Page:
Donahue Updates Board On Athletics, Screenings

Even three weeks into the school year, Southwestern Central School District Superintendent Maureen Donahue understands that the reality of education amid COVID-19 is not perfect.

“I don’t ever want us to get too used to this and it’s not perfect,” she told members of the districts board of education during Tuesday night’s work session. “There are things every day that we have to think about and do differently. Remote isn’t always easy to implement. We have kids at home that are working through some of those things, but I have to say is that everybody really is going above and beyond.”

Still, Donahue said the district is continuing to do its due diligence and is opening up its “circle” a little bit this week with the beginning of low-risk athletic practices, which began on Monday.

“We started with a circle, now we opened up that circle a little bit more, so we need to know if this could impact us for the next two weeks,” said Donahue, who also serves as president-elect of the Section VI Athletic Council.

“Ultimately academics are the priority,” she said. “We’re watching this really closely. We met with our coaches last week, laid out some things. The bottom line is if we could try and keep our kids safe for as long as possible and keep them playing. There are very specific guidelines.”

Once contests begin, she noted, two parents per player will be allowed to attend.

“In some cases we’ll allow for more than two parents if needed they’re all going to get credentials,” she said. “They’ll have temperature checked, they’ll be socially distanced. We talked about a couple weeks ago whether we would allow any students in and try to see if we can do that. We haven’t made that decision yet. That, to me, would be when we open up another circle.”

The state has also put out guidelines for offseason sports conditioning.

“We’ll be looking at that as another circle that we can get opened up,” she said. “That would be very scripted, things like possible basketball drills, but they would be very individual drills for those sports that are high contact so we can keep those sports engaged. We’re happy those conversations are starting, too.”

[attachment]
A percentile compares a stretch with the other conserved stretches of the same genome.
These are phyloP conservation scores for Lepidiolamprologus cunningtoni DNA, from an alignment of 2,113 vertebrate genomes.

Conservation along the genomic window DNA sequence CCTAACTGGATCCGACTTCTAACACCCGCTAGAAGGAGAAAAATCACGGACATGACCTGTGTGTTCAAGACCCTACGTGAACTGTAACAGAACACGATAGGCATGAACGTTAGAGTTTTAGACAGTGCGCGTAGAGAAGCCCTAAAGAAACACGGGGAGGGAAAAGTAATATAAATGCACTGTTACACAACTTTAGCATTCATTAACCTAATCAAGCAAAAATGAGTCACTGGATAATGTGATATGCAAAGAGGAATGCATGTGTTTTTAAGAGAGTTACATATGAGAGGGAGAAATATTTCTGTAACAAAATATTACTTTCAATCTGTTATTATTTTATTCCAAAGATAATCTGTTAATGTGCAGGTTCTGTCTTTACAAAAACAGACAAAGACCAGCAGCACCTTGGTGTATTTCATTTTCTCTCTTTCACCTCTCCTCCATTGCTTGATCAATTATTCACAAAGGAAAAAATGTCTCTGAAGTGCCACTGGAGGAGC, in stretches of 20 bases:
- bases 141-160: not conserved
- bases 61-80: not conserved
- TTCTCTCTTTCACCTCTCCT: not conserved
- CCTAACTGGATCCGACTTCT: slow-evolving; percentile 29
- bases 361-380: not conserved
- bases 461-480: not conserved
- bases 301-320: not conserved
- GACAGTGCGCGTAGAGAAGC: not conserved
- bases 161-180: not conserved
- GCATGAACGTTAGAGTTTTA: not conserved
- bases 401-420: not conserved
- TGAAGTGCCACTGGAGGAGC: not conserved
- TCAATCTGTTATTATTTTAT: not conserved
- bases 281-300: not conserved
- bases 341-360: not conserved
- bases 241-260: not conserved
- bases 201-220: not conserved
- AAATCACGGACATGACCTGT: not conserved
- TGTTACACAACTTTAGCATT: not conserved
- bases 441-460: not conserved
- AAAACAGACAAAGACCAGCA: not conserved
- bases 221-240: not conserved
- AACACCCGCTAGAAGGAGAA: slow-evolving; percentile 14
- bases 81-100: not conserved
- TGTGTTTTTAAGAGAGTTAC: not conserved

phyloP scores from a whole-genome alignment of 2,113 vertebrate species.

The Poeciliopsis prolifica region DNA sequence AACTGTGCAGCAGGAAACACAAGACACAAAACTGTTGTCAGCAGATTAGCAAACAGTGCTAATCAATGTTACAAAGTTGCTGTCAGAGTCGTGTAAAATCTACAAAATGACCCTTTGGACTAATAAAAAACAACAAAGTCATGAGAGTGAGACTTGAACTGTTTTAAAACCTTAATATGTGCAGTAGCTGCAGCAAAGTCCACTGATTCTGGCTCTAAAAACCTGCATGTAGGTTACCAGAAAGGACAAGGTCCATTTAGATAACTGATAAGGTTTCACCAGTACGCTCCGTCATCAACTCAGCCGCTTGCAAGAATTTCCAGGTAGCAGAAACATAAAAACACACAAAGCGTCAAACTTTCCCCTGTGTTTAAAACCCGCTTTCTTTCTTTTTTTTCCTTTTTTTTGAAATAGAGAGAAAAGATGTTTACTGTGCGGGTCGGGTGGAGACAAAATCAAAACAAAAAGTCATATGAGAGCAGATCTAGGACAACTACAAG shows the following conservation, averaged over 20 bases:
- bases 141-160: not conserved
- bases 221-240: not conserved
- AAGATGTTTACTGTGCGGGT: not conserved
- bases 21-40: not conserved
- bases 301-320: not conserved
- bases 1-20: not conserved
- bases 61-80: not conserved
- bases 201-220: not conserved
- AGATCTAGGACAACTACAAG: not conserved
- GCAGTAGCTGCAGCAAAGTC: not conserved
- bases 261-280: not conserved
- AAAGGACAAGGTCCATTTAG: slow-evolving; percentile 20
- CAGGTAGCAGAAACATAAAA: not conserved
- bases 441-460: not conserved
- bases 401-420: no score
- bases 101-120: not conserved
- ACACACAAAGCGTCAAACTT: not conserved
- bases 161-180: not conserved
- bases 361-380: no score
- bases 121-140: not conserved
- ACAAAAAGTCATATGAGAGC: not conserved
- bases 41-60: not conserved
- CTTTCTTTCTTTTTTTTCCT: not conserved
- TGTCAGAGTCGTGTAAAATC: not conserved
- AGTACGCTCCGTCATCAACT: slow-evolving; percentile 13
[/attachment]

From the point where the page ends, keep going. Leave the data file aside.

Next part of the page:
She added, “(Monday) it was interesting to see kids who have not played a certain sport before that are now on a team. We had maximum at the pool for girls swimming and cross country and soccer obviously has a lot of kids. That was great to see, that level of involvement. Kids couldn’t have been happier about playing yesterday. It’s good to have them back and into it.”

Donahue also said that the district is continuing to work on its health screening process.

“Every kid has to be screened every day and every staff member,” she said. “Within the first 10 to 15 minutes, they print that report out at the beginning of the day and any kid that has not completed their health screening. We’re working on this. If anyone says, they can’t get into that or they don’t have a way to do it, please call the school or send an email to me. I’ll get it to the right people. We have two people devoted to that now in making sure people get in, using the right email in order to get into it.”

The screenings, she explained are “a critical piece of contact tracing — knowing who is in the building and answering a five-question checklist and temperature taking.”

She added, “All of our coaches now have infrared thermometers. We want to be extra safe and so we’re taking that initiative before practice. They also will walk in and check off a paper screener.”

Board Vice President Kurt Gustafson asked how the transportation piece of the reopening plan is going.

“You have to know where every kid is on every bus, every day,” Donahue responded. “There’s an attendance piece for the drivers, there’s electronic attendance with this and making sure every group of kids are accounted for. We’re allowing no movement around. We’ve had to limit movement otherwise we’d never keep track of kids and we’d have to shut our bus down. They’re keeping up, they’re putting in a lot of hours down there, but they’re getting through it.”


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